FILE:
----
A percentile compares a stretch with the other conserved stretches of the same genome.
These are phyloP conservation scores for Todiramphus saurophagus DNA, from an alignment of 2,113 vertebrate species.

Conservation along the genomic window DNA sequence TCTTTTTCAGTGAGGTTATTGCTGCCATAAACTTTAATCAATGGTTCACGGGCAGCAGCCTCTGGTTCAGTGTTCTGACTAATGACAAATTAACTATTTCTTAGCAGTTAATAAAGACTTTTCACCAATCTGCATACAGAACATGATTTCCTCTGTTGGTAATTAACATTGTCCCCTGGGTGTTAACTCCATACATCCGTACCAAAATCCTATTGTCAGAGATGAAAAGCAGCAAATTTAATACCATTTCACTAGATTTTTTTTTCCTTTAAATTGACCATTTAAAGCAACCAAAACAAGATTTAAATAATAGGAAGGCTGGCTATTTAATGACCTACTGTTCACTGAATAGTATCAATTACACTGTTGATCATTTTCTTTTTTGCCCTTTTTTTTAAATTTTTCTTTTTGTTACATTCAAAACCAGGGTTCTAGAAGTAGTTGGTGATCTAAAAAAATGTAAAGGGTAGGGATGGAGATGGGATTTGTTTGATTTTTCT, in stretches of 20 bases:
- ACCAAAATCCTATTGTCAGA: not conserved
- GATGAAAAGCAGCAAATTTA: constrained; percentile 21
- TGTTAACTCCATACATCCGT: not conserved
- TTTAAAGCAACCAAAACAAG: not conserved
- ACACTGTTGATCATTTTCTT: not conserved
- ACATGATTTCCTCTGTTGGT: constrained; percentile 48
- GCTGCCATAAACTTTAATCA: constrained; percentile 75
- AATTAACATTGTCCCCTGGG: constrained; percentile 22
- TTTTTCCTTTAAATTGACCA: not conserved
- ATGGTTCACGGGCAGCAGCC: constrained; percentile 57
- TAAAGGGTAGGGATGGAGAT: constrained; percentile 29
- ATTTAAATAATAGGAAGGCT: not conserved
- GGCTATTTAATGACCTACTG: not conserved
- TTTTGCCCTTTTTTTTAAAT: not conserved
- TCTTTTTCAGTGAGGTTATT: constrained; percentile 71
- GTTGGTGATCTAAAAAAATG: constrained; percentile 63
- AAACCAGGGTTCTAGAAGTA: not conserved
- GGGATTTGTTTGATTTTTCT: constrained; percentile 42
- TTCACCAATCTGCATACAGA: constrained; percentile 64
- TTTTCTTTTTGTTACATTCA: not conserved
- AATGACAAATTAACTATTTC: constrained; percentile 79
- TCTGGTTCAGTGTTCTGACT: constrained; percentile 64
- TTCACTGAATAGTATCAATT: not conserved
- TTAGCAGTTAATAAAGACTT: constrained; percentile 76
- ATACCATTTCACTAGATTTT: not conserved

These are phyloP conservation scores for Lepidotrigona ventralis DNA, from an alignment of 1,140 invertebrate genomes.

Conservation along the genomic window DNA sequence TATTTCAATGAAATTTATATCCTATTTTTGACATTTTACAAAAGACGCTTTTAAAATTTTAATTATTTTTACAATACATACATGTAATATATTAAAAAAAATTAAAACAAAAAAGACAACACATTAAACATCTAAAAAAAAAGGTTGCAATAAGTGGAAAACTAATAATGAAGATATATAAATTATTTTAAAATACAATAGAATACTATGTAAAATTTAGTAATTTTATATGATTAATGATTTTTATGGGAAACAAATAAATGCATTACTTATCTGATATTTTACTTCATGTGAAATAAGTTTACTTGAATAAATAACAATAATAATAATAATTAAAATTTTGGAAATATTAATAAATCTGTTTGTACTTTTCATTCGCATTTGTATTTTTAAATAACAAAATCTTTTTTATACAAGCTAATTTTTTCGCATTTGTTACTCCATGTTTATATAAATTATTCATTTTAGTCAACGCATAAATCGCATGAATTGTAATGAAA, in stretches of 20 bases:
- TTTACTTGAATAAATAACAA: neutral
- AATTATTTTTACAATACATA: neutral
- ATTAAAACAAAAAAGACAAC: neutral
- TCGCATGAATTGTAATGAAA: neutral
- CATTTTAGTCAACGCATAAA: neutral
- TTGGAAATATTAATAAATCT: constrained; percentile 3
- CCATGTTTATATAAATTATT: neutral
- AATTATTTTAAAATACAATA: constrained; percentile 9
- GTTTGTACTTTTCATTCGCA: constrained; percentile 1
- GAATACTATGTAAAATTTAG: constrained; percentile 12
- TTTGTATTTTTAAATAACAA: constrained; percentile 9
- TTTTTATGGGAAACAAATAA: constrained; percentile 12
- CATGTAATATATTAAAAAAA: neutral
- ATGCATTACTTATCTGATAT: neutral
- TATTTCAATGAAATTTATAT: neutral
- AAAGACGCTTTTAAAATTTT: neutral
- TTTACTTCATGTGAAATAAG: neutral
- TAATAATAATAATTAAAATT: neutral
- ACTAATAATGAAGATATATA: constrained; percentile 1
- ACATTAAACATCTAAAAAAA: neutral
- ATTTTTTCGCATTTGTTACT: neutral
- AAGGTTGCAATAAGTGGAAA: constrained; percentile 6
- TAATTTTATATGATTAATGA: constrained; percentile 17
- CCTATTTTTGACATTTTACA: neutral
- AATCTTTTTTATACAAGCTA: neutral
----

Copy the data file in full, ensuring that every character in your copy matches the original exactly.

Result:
A percentile compares a stretch with the other conserved stretches of the same genome.
These are phyloP conservation scores for Todiramphus saurophagus DNA, from an alignment of 2,113 vertebrate species.

Conservation along the genomic window DNA sequence TCTTTTTCAGTGAGGTTATTGCTGCCATAAACTTTAATCAATGGTTCACGGGCAGCAGCCTCTGGTTCAGTGTTCTGACTAATGACAAATTAACTATTTCTTAGCAGTTAATAAAGACTTTTCACCAATCTGCATACAGAACATGATTTCCTCTGTTGGTAATTAACATTGTCCCCTGGGTGTTAACTCCATACATCCGTACCAAAATCCTATTGTCAGAGATGAAAAGCAGCAAATTTAATACCATTTCACTAGATTTTTTTTTCCTTTAAATTGACCATTTAAAGCAACCAAAACAAGATTTAAATAATAGGAAGGCTGGCTATTTAATGACCTACTGTTCACTGAATAGTATCAATTACACTGTTGATCATTTTCTTTTTTGCCCTTTTTTTTAAATTTTTCTTTTTGTTACATTCAAAACCAGGGTTCTAGAAGTAGTTGGTGATCTAAAAAAATGTAAAGGGTAGGGATGGAGATGGGATTTGTTTGATTTTTCT, in stretches of 20 bases:
- ACCAAAATCCTATTGTCAGA: not conserved
- GATGAAAAGCAGCAAATTTA: constrained; percentile 21
- TGTTAACTCCATACATCCGT: not conserved
- TTTAAAGCAACCAAAACAAG: not conserved
- ACACTGTTGATCATTTTCTT: not conserved
- ACATGATTTCCTCTGTTGGT: constrained; percentile 48
- GCTGCCATAAACTTTAATCA: constrained; percentile 75
- AATTAACATTGTCCCCTGGG: constrained; percentile 22
- TTTTTCCTTTAAATTGACCA: not conserved
- ATGGTTCACGGGCAGCAGCC: constrained; percentile 57
- TAAAGGGTAGGGATGGAGAT: constrained; percentile 29
- ATTTAAATAATAGGAAGGCT: not conserved
- GGCTATTTAATGACCTACTG: not conserved
- TTTTGCCCTTTTTTTTAAAT: not conserved
- TCTTTTTCAGTGAGGTTATT: constrained; percentile 71
- GTTGGTGATCTAAAAAAATG: constrained; percentile 63
- AAACCAGGGTTCTAGAAGTA: not conserved
- GGGATTTGTTTGATTTTTCT: constrained; percentile 42
- TTCACCAATCTGCATACAGA: constrained; percentile 64
- TTTTCTTTTTGTTACATTCA: not conserved
- AATGACAAATTAACTATTTC: constrained; percentile 79
- TCTGGTTCAGTGTTCTGACT: constrained; percentile 64
- TTCACTGAATAGTATCAATT: not conserved
- TTAGCAGTTAATAAAGACTT: constrained; percentile 76
- ATACCATTTCACTAGATTTT: not conserved

These are phyloP conservation scores for Lepidotrigona ventralis DNA, from an alignment of 1,140 invertebrate genomes.

Conservation along the genomic window DNA sequence TATTTCAATGAAATTTATATCCTATTTTTGACATTTTACAAAAGACGCTTTTAAAATTTTAATTATTTTTACAATACATACATGTAATATATTAAAAAAAATTAAAACAAAAAAGACAACACATTAAACATCTAAAAAAAAAGGTTGCAATAAGTGGAAAACTAATAATGAAGATATATAAATTATTTTAAAATACAATAGAATACTATGTAAAATTTAGTAATTTTATATGATTAATGATTTTTATGGGAAACAAATAAATGCATTACTTATCTGATATTTTACTTCATGTGAAATAAGTTTACTTGAATAAATAACAATAATAATAATAATTAAAATTTTGGAAATATTAATAAATCTGTTTGTACTTTTCATTCGCATTTGTATTTTTAAATAACAAAATCTTTTTTATACAAGCTAATTTTTTCGCATTTGTTACTCCATGTTTATATAAATTATTCATTTTAGTCAACGCATAAATCGCATGAATTGTAATGAAA, in stretches of 20 bases:
- TTTACTTGAATAAATAACAA: neutral
- AATTATTTTTACAATACATA: neutral
- ATTAAAACAAAAAAGACAAC: neutral
- TCGCATGAATTGTAATGAAA: neutral
- CATTTTAGTCAACGCATAAA: neutral
- TTGGAAATATTAATAAATCT: constrained; percentile 3
- CCATGTTTATATAAATTATT: neutral
- AATTATTTTAAAATACAATA: constrained; percentile 9
- GTTTGTACTTTTCATTCGCA: constrained; percentile 1
- GAATACTATGTAAAATTTAG: constrained; percentile 12
- TTTGTATTTTTAAATAACAA: constrained; percentile 9
- TTTTTATGGGAAACAAATAA: constrained; percentile 12
- CATGTAATATATTAAAAAAA: neutral
- ATGCATTACTTATCTGATAT: neutral
- TATTTCAATGAAATTTATAT: neutral
- AAAGACGCTTTTAAAATTTT: neutral
- TTTACTTCATGTGAAATAAG: neutral
- TAATAATAATAATTAAAATT: neutral
- ACTAATAATGAAGATATATA: constrained; percentile 1
- ACATTAAACATCTAAAAAAA: neutral
- ATTTTTTCGCATTTGTTACT: neutral
- AAGGTTGCAATAAGTGGAAA: constrained; percentile 6
- TAATTTTATATGATTAATGA: constrained; percentile 17
- CCTATTTTTGACATTTTACA: neutral
- AATCTTTTTTATACAAGCTA: neutral